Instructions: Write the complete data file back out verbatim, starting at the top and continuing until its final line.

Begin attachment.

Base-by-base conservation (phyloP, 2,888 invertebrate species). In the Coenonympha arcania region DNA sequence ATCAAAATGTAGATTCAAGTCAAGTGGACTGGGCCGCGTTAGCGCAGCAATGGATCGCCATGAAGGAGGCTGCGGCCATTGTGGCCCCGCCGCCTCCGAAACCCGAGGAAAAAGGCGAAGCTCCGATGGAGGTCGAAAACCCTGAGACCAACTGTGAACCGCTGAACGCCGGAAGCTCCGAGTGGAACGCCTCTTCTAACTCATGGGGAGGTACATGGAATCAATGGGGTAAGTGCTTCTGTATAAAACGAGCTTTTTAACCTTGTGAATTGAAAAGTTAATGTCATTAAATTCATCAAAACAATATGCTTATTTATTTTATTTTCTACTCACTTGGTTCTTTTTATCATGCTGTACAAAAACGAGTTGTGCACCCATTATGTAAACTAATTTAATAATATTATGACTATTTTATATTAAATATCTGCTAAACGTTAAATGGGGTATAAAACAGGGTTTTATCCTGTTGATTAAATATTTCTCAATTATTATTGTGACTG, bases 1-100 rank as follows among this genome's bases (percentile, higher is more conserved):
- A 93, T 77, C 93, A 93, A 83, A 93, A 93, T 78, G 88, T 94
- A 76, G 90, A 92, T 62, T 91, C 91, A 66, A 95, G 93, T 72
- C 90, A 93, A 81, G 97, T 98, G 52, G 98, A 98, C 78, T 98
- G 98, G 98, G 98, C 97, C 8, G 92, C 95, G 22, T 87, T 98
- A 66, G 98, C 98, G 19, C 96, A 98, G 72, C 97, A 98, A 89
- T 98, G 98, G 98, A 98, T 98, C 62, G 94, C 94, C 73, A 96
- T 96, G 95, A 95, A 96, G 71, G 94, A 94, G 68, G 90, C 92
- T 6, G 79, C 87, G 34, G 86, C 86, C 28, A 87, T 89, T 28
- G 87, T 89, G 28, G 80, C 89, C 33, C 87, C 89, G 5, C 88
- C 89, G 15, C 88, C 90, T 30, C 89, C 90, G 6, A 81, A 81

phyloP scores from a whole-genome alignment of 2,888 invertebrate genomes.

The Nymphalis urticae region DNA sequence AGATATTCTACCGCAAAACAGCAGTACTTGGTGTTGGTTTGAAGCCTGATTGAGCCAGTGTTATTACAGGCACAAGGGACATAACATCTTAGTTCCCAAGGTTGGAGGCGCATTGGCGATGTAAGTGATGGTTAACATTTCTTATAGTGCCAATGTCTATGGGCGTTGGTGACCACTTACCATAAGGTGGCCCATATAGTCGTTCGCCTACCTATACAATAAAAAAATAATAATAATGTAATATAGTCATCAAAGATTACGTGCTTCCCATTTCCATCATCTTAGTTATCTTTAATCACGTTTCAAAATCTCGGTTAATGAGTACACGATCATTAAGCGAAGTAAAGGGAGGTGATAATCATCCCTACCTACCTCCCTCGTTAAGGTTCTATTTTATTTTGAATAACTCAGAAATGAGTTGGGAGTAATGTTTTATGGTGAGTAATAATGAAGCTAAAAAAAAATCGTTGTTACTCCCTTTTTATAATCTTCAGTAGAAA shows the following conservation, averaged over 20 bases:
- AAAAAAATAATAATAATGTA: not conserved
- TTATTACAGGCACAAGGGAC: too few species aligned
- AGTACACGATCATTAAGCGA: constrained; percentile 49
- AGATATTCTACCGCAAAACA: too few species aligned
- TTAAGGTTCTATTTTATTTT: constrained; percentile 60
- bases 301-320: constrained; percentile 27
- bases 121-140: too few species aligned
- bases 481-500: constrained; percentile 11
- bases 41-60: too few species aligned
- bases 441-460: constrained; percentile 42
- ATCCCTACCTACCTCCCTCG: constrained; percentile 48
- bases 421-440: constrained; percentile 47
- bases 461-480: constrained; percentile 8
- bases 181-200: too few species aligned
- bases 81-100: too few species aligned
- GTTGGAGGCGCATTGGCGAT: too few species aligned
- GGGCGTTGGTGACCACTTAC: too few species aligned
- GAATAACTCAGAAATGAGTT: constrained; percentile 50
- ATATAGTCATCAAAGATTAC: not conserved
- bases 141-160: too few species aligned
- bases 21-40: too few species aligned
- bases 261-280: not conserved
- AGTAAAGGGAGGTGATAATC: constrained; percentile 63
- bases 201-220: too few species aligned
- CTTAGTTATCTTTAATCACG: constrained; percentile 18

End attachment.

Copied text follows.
Base-by-base conservation (phyloP, 2,888 invertebrate species). In the Coenonympha arcania region DNA sequence ATCAAAATGTAGATTCAAGTCAAGTGGACTGGGCCGCGTTAGCGCAGCAATGGATCGCCATGAAGGAGGCTGCGGCCATTGTGGCCCCGCCGCCTCCGAAACCCGAGGAAAAAGGCGAAGCTCCGATGGAGGTCGAAAACCCTGAGACCAACTGTGAACCGCTGAACGCCGGAAGCTCCGAGTGGAACGCCTCTTCTAACTCATGGGGAGGTACATGGAATCAATGGGGTAAGTGCTTCTGTATAAAACGAGCTTTTTAACCTTGTGAATTGAAAAGTTAATGTCATTAAATTCATCAAAACAATATGCTTATTTATTTTATTTTCTACTCACTTGGTTCTTTTTATCATGCTGTACAAAAACGAGTTGTGCACCCATTATGTAAACTAATTTAATAATATTATGACTATTTTATATTAAATATCTGCTAAACGTTAAATGGGGTATAAAACAGGGTTTTATCCTGTTGATTAAATATTTCTCAATTATTATTGTGACTG, bases 1-100 rank as follows among this genome's bases (percentile, higher is more conserved):
- A 93, T 77, C 93, A 93, A 83, A 93, A 93, T 78, G 88, T 94
- A 76, G 90, A 92, T 62, T 91, C 91, A 66, A 95, G 93, T 72
- C 90, A 93, A 81, G 97, T 98, G 52, G 98, A 98, C 78, T 98
- G 98, G 98, G 98, C 97, C 8, G 92, C 95, G 22, T 87, T 98
- A 66, G 98, C 98, G 19, C 96, A 98, G 72, C 97, A 98, A 89
- T 98, G 98, G 98, A 98, T 98, C 62, G 94, C 94, C 73, A 96
- T 96, G 95, A 95, A 96, G 71, G 94, A 94, G 68, G 90, C 92
- T 6, G 79, C 87, G 34, G 86, C 86, C 28, A 87, T 89, T 28
- G 87, T 89, G 28, G 80, C 89, C 33, C 87, C 89, G 5, C 88
- C 89, G 15, C 88, C 90, T 30, C 89, C 90, G 6, A 81, A 81

phyloP scores from a whole-genome alignment of 2,888 invertebrate genomes.

The Nymphalis urticae region DNA sequence AGATATTCTACCGCAAAACAGCAGTACTTGGTGTTGGTTTGAAGCCTGATTGAGCCAGTGTTATTACAGGCACAAGGGACATAACATCTTAGTTCCCAAGGTTGGAGGCGCATTGGCGATGTAAGTGATGGTTAACATTTCTTATAGTGCCAATGTCTATGGGCGTTGGTGACCACTTACCATAAGGTGGCCCATATAGTCGTTCGCCTACCTATACAATAAAAAAATAATAATAATGTAATATAGTCATCAAAGATTACGTGCTTCCCATTTCCATCATCTTAGTTATCTTTAATCACGTTTCAAAATCTCGGTTAATGAGTACACGATCATTAAGCGAAGTAAAGGGAGGTGATAATCATCCCTACCTACCTCCCTCGTTAAGGTTCTATTTTATTTTGAATAACTCAGAAATGAGTTGGGAGTAATGTTTTATGGTGAGTAATAATGAAGCTAAAAAAAAATCGTTGTTACTCCCTTTTTATAATCTTCAGTAGAAA shows the following conservation, averaged over 20 bases:
- AAAAAAATAATAATAATGTA: not conserved
- TTATTACAGGCACAAGGGAC: too few species aligned
- AGTACACGATCATTAAGCGA: constrained; percentile 49
- AGATATTCTACCGCAAAACA: too few species aligned
- TTAAGGTTCTATTTTATTTT: constrained; percentile 60
- bases 301-320: constrained; percentile 27
- bases 121-140: too few species aligned
- bases 481-500: constrained; percentile 11
- bases 41-60: too few species aligned
- bases 441-460: constrained; percentile 42
- ATCCCTACCTACCTCCCTCG: constrained; percentile 48
- bases 421-440: constrained; percentile 47
- bases 461-480: constrained; percentile 8
- bases 181-200: too few species aligned
- bases 81-100: too few species aligned
- GTTGGAGGCGCATTGGCGAT: too few species aligned
- GGGCGTTGGTGACCACTTAC: too few species aligned
- GAATAACTCAGAAATGAGTT: constrained; percentile 50
- ATATAGTCATCAAAGATTAC: not conserved
- bases 141-160: too few species aligned
- bases 21-40: too few species aligned
- bases 261-280: not conserved
- AGTAAAGGGAGGTGATAATC: constrained; percentile 63
- bases 201-220: too few species aligned
- CTTAGTTATCTTTAATCACG: constrained; percentile 18